In April 2018, the Hague became the first Dutch city to prohibit smoking marijuana in its city commons areas. Residents have complained and officials have determined that the tolerance of cannabis in certain areas has had a negative impact on residents and visitors. Alcohol has already been banned in the 13 specific areas of the city in which cannabis will now be banned. Violators will be subject to a fine.

Officials cite stronger strains of marijuana and less-culturally aware tourist for the need for the change in policy. Many coffee shops along the border are banned from selling cannabis to tourists. Some have suggested that this only drives tourists to seek out criminal drug dealers on the street, who also offer a selection of harder drugs.

The current disequilibrium between tolerance and control is not the Netherlands’ only issue. There is also the problem of tolerating the sell of a substance for which the cultivation and production is illegal and not tolerated.

To Grow or Not to Grow

Only select producers are allowed to grow marijuana for the young medical marijuana program in the Netherlands, and they may only supply pharmacies. Five plants for personal use is tolerated, but only one growing apparatus (e.g., grow light, hydroponics grow tent, etc.) is allowed. Indoor growing needs more than one apparatus. Anyone found growing over five plants will be prosecuted.

What does this mean? It means that coffee shops are illegally filling their inventories. There is no legal supply chain in the Netherlands. Selling out the front door is tolerated, but the only way to get it in the back door is to purchase it from criminals who grow and produce it illegally—a practice for which there is not tolerance.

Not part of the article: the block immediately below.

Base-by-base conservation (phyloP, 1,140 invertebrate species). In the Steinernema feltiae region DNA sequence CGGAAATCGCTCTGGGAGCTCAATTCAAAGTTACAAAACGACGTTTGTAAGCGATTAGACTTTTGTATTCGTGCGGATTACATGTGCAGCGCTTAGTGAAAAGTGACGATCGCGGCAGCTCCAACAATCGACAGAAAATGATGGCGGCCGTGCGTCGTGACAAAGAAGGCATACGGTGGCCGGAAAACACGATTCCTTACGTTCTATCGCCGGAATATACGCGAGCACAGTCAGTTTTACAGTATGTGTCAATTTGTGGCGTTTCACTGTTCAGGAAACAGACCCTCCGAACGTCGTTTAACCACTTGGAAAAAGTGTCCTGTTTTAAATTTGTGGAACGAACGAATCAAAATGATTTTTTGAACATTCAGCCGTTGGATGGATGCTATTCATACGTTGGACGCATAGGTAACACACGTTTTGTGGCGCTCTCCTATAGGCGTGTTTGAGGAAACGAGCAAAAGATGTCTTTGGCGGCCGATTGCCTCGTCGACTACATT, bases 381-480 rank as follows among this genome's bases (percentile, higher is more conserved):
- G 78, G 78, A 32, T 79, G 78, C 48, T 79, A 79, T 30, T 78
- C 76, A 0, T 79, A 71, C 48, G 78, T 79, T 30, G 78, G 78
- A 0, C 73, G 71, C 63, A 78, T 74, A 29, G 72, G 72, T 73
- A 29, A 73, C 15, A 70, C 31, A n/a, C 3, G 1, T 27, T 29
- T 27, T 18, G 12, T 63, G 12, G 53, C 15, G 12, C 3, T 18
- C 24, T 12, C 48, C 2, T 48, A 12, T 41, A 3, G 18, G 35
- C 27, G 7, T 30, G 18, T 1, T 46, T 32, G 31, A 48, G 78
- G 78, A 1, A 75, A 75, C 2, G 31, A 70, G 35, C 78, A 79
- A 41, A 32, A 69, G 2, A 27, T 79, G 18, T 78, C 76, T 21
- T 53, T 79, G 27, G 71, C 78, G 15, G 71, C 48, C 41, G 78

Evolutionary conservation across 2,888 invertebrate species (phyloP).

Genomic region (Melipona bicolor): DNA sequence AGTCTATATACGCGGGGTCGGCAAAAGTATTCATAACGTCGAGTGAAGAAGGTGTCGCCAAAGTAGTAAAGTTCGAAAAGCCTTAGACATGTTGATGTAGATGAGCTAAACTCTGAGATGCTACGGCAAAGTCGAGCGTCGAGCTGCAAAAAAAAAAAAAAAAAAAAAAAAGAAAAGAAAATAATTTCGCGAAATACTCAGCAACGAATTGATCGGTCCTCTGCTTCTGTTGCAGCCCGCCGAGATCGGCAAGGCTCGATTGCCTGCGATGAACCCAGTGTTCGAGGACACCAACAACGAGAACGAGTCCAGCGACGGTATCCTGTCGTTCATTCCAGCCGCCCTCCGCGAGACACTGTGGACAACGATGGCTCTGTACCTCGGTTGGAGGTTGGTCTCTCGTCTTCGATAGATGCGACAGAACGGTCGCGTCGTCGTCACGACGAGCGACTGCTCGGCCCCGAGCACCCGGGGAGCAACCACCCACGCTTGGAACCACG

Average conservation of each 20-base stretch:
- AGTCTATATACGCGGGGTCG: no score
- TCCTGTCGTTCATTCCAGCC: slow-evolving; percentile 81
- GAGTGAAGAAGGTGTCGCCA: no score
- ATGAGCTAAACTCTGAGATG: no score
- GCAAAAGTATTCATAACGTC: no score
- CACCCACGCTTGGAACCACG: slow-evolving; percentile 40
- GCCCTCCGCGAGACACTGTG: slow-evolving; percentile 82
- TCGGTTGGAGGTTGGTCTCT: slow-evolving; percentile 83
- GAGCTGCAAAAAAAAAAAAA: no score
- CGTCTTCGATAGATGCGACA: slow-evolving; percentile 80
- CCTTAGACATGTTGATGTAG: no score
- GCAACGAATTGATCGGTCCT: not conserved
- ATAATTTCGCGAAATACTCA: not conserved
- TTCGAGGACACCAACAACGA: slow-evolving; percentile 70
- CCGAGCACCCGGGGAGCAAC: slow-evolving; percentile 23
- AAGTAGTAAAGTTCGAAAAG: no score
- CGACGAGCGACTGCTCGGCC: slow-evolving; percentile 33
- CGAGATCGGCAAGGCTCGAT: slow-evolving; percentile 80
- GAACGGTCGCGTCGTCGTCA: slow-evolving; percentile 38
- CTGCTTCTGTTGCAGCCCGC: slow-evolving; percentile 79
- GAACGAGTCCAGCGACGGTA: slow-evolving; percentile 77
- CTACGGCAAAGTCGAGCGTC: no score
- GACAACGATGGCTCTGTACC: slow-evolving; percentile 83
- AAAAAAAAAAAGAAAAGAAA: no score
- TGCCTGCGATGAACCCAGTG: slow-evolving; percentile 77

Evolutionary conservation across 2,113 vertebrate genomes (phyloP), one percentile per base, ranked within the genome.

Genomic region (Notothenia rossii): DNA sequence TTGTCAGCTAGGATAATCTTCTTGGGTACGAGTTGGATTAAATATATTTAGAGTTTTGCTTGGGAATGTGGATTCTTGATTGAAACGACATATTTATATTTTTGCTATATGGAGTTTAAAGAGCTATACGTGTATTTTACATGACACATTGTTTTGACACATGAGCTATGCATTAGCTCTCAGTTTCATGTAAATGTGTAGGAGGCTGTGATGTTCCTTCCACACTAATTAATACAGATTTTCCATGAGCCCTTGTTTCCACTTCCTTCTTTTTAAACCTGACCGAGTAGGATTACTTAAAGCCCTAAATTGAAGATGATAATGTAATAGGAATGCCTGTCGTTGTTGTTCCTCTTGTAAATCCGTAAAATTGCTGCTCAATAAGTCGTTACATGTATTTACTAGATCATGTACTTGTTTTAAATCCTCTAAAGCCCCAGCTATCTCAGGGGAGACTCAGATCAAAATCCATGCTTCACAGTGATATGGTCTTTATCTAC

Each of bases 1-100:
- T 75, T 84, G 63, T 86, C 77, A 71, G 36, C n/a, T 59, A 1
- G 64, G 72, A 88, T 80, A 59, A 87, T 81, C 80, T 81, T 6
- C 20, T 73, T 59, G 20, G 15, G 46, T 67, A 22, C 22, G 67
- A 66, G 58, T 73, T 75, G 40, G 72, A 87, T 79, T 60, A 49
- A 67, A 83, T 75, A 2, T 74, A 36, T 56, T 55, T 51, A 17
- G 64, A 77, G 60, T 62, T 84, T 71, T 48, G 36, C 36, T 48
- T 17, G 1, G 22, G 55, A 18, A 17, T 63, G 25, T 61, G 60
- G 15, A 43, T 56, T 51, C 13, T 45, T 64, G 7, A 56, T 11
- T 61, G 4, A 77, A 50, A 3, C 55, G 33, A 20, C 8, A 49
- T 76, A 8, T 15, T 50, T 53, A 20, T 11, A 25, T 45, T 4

Not only is this lopsided system of operating keeping retailers on a legal tightrope, it also doesn’t allow for quality control of the substance. If the Netherlands allowed cultivation, quality assurance could be implemented. And drug dealers would have to compete, or they would at least not be so in demand as the only link in the supply chain.

Currently, there is legislation in play that would implement a pilot program for cultivating and selling cannabis for a regulated supply chain. But that will certainly take time to play out.

Hemp and CBD

Growing hemp in the Netherlands with the intent to produce fiber or seeds is legal. CBD possession, however, is illegal but tolerated. Dutch people can purchase it online. But extracting CBD oil from hemp violates narcotics laws. This is a remnant from older laws. Hash oil (cannabis oil) was too strong to be a List Two soft drug. For that reason, it is still illegal to extract oil from cannabis, even though the law was created because of the psychoactive nature of THC, which CBD does not possess.


Booth, M.  “Cannabis: A History.” 1 June 2005. Picador. pp. 338–. ISBN 978-0-312-42494-7. Web. Accessed 28 November 2018. https://books.google.com/books?id=O7AoY6ljSygC&pg=PA338#v=onepage&q&f=false

“CBD and Dutch Legislation.” RawCBD.nl. Web. Accessed 29 November 2018. https://www.rawcbd.nl/us/information/dutch-legislation/

Rizzo, C. “Cannabis Laws Are About to Change in the Netherlands.” Travel + Leisure. 20 April 2018. Web. Accessed 28 November 2018. https://www.travelandleisure.com/travel-news/netherlands-getting-more-strict-about-smoking-pot-in-public

Schuetze, C. “Solving the Dutch Pot Paradox: Legal to Buy, but Not Legal to Grow.” The New York Times. 25 March 2018. Web. Accessed 28 November 2018. https://www.nytimes.com/2018/03/25/world/europe/netherlands-marijuana-legaliziation.html